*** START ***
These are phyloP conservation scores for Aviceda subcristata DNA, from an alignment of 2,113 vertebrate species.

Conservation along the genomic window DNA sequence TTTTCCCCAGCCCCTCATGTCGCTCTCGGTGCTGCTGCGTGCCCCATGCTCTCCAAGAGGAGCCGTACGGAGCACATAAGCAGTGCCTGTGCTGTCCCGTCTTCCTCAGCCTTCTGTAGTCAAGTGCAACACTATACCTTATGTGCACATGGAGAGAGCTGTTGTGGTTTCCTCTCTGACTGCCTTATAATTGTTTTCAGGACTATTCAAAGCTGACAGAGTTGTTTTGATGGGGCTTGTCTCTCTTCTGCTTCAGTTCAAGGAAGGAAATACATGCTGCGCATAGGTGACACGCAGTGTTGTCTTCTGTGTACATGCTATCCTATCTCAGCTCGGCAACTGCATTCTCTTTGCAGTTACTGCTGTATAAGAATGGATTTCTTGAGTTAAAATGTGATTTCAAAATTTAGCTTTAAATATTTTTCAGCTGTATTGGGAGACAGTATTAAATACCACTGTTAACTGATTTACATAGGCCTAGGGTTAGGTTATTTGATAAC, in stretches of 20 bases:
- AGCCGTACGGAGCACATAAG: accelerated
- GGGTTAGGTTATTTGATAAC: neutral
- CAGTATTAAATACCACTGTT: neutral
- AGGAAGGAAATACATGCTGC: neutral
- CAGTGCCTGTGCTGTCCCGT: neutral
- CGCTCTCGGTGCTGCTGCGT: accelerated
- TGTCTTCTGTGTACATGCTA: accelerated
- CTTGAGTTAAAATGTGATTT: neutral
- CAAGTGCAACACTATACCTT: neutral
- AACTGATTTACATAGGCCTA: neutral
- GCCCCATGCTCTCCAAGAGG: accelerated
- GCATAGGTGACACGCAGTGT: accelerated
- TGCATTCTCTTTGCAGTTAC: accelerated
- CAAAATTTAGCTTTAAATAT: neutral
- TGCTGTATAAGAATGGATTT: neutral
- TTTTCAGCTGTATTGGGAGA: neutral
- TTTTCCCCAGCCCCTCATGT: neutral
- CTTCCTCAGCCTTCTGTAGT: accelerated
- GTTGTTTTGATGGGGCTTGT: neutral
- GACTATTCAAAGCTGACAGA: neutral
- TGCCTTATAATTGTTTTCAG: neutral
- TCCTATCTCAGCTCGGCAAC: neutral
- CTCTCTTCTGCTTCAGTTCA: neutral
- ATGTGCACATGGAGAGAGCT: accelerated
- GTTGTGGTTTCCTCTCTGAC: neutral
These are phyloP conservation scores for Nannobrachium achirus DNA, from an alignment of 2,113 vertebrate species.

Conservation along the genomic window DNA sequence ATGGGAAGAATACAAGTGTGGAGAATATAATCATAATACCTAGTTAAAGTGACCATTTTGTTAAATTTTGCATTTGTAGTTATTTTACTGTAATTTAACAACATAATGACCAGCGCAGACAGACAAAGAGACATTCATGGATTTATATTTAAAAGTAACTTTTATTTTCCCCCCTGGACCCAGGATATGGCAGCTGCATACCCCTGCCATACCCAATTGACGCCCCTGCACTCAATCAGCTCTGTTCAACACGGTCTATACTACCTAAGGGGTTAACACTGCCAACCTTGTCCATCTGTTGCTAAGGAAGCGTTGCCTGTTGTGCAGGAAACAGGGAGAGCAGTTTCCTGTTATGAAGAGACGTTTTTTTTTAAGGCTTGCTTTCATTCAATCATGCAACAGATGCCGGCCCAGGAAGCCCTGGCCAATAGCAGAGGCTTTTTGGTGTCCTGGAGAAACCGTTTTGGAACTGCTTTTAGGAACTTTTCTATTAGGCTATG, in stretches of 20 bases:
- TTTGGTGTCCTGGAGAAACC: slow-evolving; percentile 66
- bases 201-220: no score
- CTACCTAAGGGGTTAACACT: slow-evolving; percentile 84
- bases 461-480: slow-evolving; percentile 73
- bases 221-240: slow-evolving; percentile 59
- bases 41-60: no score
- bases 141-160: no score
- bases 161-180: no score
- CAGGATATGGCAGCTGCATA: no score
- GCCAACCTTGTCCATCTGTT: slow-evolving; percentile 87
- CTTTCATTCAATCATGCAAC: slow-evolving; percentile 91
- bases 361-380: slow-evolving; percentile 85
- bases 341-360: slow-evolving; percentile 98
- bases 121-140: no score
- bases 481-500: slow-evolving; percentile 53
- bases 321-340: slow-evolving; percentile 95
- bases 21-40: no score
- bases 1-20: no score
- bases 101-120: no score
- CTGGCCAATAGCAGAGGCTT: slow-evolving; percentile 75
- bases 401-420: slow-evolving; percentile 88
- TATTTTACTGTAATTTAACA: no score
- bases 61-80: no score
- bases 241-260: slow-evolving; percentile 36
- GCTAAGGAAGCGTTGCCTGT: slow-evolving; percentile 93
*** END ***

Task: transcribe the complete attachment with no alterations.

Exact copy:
These are phyloP conservation scores for Aviceda subcristata DNA, from an alignment of 2,113 vertebrate species.

Conservation along the genomic window DNA sequence TTTTCCCCAGCCCCTCATGTCGCTCTCGGTGCTGCTGCGTGCCCCATGCTCTCCAAGAGGAGCCGTACGGAGCACATAAGCAGTGCCTGTGCTGTCCCGTCTTCCTCAGCCTTCTGTAGTCAAGTGCAACACTATACCTTATGTGCACATGGAGAGAGCTGTTGTGGTTTCCTCTCTGACTGCCTTATAATTGTTTTCAGGACTATTCAAAGCTGACAGAGTTGTTTTGATGGGGCTTGTCTCTCTTCTGCTTCAGTTCAAGGAAGGAAATACATGCTGCGCATAGGTGACACGCAGTGTTGTCTTCTGTGTACATGCTATCCTATCTCAGCTCGGCAACTGCATTCTCTTTGCAGTTACTGCTGTATAAGAATGGATTTCTTGAGTTAAAATGTGATTTCAAAATTTAGCTTTAAATATTTTTCAGCTGTATTGGGAGACAGTATTAAATACCACTGTTAACTGATTTACATAGGCCTAGGGTTAGGTTATTTGATAAC, in stretches of 20 bases:
- AGCCGTACGGAGCACATAAG: accelerated
- GGGTTAGGTTATTTGATAAC: neutral
- CAGTATTAAATACCACTGTT: neutral
- AGGAAGGAAATACATGCTGC: neutral
- CAGTGCCTGTGCTGTCCCGT: neutral
- CGCTCTCGGTGCTGCTGCGT: accelerated
- TGTCTTCTGTGTACATGCTA: accelerated
- CTTGAGTTAAAATGTGATTT: neutral
- CAAGTGCAACACTATACCTT: neutral
- AACTGATTTACATAGGCCTA: neutral
- GCCCCATGCTCTCCAAGAGG: accelerated
- GCATAGGTGACACGCAGTGT: accelerated
- TGCATTCTCTTTGCAGTTAC: accelerated
- CAAAATTTAGCTTTAAATAT: neutral
- TGCTGTATAAGAATGGATTT: neutral
- TTTTCAGCTGTATTGGGAGA: neutral
- TTTTCCCCAGCCCCTCATGT: neutral
- CTTCCTCAGCCTTCTGTAGT: accelerated
- GTTGTTTTGATGGGGCTTGT: neutral
- GACTATTCAAAGCTGACAGA: neutral
- TGCCTTATAATTGTTTTCAG: neutral
- TCCTATCTCAGCTCGGCAAC: neutral
- CTCTCTTCTGCTTCAGTTCA: neutral
- ATGTGCACATGGAGAGAGCT: accelerated
- GTTGTGGTTTCCTCTCTGAC: neutral
These are phyloP conservation scores for Nannobrachium achirus DNA, from an alignment of 2,113 vertebrate species.

Conservation along the genomic window DNA sequence ATGGGAAGAATACAAGTGTGGAGAATATAATCATAATACCTAGTTAAAGTGACCATTTTGTTAAATTTTGCATTTGTAGTTATTTTACTGTAATTTAACAACATAATGACCAGCGCAGACAGACAAAGAGACATTCATGGATTTATATTTAAAAGTAACTTTTATTTTCCCCCCTGGACCCAGGATATGGCAGCTGCATACCCCTGCCATACCCAATTGACGCCCCTGCACTCAATCAGCTCTGTTCAACACGGTCTATACTACCTAAGGGGTTAACACTGCCAACCTTGTCCATCTGTTGCTAAGGAAGCGTTGCCTGTTGTGCAGGAAACAGGGAGAGCAGTTTCCTGTTATGAAGAGACGTTTTTTTTTAAGGCTTGCTTTCATTCAATCATGCAACAGATGCCGGCCCAGGAAGCCCTGGCCAATAGCAGAGGCTTTTTGGTGTCCTGGAGAAACCGTTTTGGAACTGCTTTTAGGAACTTTTCTATTAGGCTATG, in stretches of 20 bases:
- TTTGGTGTCCTGGAGAAACC: slow-evolving; percentile 66
- bases 201-220: no score
- CTACCTAAGGGGTTAACACT: slow-evolving; percentile 84
- bases 461-480: slow-evolving; percentile 73
- bases 221-240: slow-evolving; percentile 59
- bases 41-60: no score
- bases 141-160: no score
- bases 161-180: no score
- CAGGATATGGCAGCTGCATA: no score
- GCCAACCTTGTCCATCTGTT: slow-evolving; percentile 87
- CTTTCATTCAATCATGCAAC: slow-evolving; percentile 91
- bases 361-380: slow-evolving; percentile 85
- bases 341-360: slow-evolving; percentile 98
- bases 121-140: no score
- bases 481-500: slow-evolving; percentile 53
- bases 321-340: slow-evolving; percentile 95
- bases 21-40: no score
- bases 1-20: no score
- bases 101-120: no score
- CTGGCCAATAGCAGAGGCTT: slow-evolving; percentile 75
- bases 401-420: slow-evolving; percentile 88
- TATTTTACTGTAATTTAACA: no score
- bases 61-80: no score
- bases 241-260: slow-evolving; percentile 36
- GCTAAGGAAGCGTTGCCTGT: slow-evolving; percentile 93